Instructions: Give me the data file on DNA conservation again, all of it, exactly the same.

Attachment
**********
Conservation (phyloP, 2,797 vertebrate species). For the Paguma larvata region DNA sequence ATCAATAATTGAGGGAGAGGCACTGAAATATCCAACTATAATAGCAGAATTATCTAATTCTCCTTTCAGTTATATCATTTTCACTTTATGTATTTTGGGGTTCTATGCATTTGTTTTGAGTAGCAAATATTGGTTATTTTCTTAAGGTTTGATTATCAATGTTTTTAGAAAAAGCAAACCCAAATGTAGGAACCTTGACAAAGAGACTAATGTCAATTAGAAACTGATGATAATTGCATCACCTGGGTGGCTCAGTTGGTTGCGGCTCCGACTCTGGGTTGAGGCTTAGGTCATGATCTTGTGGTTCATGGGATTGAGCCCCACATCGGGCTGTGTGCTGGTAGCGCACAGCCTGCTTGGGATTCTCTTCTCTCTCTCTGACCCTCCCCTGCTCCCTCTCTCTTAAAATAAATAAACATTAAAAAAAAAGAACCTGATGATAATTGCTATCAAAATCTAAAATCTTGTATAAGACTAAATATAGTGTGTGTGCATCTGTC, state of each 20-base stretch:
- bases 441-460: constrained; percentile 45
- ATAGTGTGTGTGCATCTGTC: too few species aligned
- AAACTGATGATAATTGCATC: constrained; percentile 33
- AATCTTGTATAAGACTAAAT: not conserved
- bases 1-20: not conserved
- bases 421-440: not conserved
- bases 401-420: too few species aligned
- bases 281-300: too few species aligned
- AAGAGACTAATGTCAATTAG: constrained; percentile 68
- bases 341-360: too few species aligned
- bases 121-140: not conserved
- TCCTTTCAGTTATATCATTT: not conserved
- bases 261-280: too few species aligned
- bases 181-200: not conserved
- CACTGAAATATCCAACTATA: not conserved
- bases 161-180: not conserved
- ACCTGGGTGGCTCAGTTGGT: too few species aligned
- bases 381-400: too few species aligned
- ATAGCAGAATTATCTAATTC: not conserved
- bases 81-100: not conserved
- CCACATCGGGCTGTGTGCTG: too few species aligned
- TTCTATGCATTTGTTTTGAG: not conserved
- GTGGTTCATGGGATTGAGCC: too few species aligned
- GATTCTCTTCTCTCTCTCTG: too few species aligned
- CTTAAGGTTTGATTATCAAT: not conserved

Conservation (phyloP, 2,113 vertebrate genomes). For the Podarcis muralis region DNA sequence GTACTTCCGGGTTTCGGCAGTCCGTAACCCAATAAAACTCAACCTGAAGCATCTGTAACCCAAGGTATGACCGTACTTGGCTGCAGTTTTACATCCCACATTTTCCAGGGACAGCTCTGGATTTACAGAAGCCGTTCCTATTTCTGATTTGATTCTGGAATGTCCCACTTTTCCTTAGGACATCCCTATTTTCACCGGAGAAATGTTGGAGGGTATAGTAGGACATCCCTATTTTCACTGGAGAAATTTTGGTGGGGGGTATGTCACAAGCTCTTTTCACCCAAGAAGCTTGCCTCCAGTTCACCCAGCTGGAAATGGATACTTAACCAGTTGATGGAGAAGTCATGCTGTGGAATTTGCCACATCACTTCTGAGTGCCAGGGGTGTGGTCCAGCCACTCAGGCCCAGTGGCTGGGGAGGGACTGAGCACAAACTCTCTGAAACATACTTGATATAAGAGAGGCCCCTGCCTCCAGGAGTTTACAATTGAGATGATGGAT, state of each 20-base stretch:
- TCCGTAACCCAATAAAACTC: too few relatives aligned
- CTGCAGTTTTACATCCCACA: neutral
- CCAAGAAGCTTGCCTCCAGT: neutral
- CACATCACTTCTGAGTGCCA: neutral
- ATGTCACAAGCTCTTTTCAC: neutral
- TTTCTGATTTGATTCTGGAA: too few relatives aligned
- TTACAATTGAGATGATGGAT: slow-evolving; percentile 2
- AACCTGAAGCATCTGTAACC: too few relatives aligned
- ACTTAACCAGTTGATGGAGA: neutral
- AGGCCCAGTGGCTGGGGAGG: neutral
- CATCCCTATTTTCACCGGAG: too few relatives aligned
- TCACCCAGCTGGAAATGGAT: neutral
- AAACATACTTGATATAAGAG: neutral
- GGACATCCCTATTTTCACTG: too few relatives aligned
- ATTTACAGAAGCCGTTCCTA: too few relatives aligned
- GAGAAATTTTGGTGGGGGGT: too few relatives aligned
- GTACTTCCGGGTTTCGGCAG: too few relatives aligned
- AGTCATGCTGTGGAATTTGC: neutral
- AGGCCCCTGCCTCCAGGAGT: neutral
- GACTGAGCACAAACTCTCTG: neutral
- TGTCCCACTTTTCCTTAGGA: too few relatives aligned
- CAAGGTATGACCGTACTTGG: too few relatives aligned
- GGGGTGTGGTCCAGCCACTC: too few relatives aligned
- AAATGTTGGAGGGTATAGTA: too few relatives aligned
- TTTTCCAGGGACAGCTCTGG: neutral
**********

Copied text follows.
Conservation (phyloP, 2,797 vertebrate species). For the Paguma larvata region DNA sequence ATCAATAATTGAGGGAGAGGCACTGAAATATCCAACTATAATAGCAGAATTATCTAATTCTCCTTTCAGTTATATCATTTTCACTTTATGTATTTTGGGGTTCTATGCATTTGTTTTGAGTAGCAAATATTGGTTATTTTCTTAAGGTTTGATTATCAATGTTTTTAGAAAAAGCAAACCCAAATGTAGGAACCTTGACAAAGAGACTAATGTCAATTAGAAACTGATGATAATTGCATCACCTGGGTGGCTCAGTTGGTTGCGGCTCCGACTCTGGGTTGAGGCTTAGGTCATGATCTTGTGGTTCATGGGATTGAGCCCCACATCGGGCTGTGTGCTGGTAGCGCACAGCCTGCTTGGGATTCTCTTCTCTCTCTCTGACCCTCCCCTGCTCCCTCTCTCTTAAAATAAATAAACATTAAAAAAAAAGAACCTGATGATAATTGCTATCAAAATCTAAAATCTTGTATAAGACTAAATATAGTGTGTGTGCATCTGTC, state of each 20-base stretch:
- bases 441-460: constrained; percentile 45
- ATAGTGTGTGTGCATCTGTC: too few species aligned
- AAACTGATGATAATTGCATC: constrained; percentile 33
- AATCTTGTATAAGACTAAAT: not conserved
- bases 1-20: not conserved
- bases 421-440: not conserved
- bases 401-420: too few species aligned
- bases 281-300: too few species aligned
- AAGAGACTAATGTCAATTAG: constrained; percentile 68
- bases 341-360: too few species aligned
- bases 121-140: not conserved
- TCCTTTCAGTTATATCATTT: not conserved
- bases 261-280: too few species aligned
- bases 181-200: not conserved
- CACTGAAATATCCAACTATA: not conserved
- bases 161-180: not conserved
- ACCTGGGTGGCTCAGTTGGT: too few species aligned
- bases 381-400: too few species aligned
- ATAGCAGAATTATCTAATTC: not conserved
- bases 81-100: not conserved
- CCACATCGGGCTGTGTGCTG: too few species aligned
- TTCTATGCATTTGTTTTGAG: not conserved
- GTGGTTCATGGGATTGAGCC: too few species aligned
- GATTCTCTTCTCTCTCTCTG: too few species aligned
- CTTAAGGTTTGATTATCAAT: not conserved

Conservation (phyloP, 2,113 vertebrate genomes). For the Podarcis muralis region DNA sequence GTACTTCCGGGTTTCGGCAGTCCGTAACCCAATAAAACTCAACCTGAAGCATCTGTAACCCAAGGTATGACCGTACTTGGCTGCAGTTTTACATCCCACATTTTCCAGGGACAGCTCTGGATTTACAGAAGCCGTTCCTATTTCTGATTTGATTCTGGAATGTCCCACTTTTCCTTAGGACATCCCTATTTTCACCGGAGAAATGTTGGAGGGTATAGTAGGACATCCCTATTTTCACTGGAGAAATTTTGGTGGGGGGTATGTCACAAGCTCTTTTCACCCAAGAAGCTTGCCTCCAGTTCACCCAGCTGGAAATGGATACTTAACCAGTTGATGGAGAAGTCATGCTGTGGAATTTGCCACATCACTTCTGAGTGCCAGGGGTGTGGTCCAGCCACTCAGGCCCAGTGGCTGGGGAGGGACTGAGCACAAACTCTCTGAAACATACTTGATATAAGAGAGGCCCCTGCCTCCAGGAGTTTACAATTGAGATGATGGAT, state of each 20-base stretch:
- TCCGTAACCCAATAAAACTC: too few relatives aligned
- CTGCAGTTTTACATCCCACA: neutral
- CCAAGAAGCTTGCCTCCAGT: neutral
- CACATCACTTCTGAGTGCCA: neutral
- ATGTCACAAGCTCTTTTCAC: neutral
- TTTCTGATTTGATTCTGGAA: too few relatives aligned
- TTACAATTGAGATGATGGAT: slow-evolving; percentile 2
- AACCTGAAGCATCTGTAACC: too few relatives aligned
- ACTTAACCAGTTGATGGAGA: neutral
- AGGCCCAGTGGCTGGGGAGG: neutral
- CATCCCTATTTTCACCGGAG: too few relatives aligned
- TCACCCAGCTGGAAATGGAT: neutral
- AAACATACTTGATATAAGAG: neutral
- GGACATCCCTATTTTCACTG: too few relatives aligned
- ATTTACAGAAGCCGTTCCTA: too few relatives aligned
- GAGAAATTTTGGTGGGGGGT: too few relatives aligned
- GTACTTCCGGGTTTCGGCAG: too few relatives aligned
- AGTCATGCTGTGGAATTTGC: neutral
- AGGCCCCTGCCTCCAGGAGT: neutral
- GACTGAGCACAAACTCTCTG: neutral
- TGTCCCACTTTTCCTTAGGA: too few relatives aligned
- CAAGGTATGACCGTACTTGG: too few relatives aligned
- GGGGTGTGGTCCAGCCACTC: too few relatives aligned
- AAATGTTGGAGGGTATAGTA: too few relatives aligned
- TTTTCCAGGGACAGCTCTGG: neutral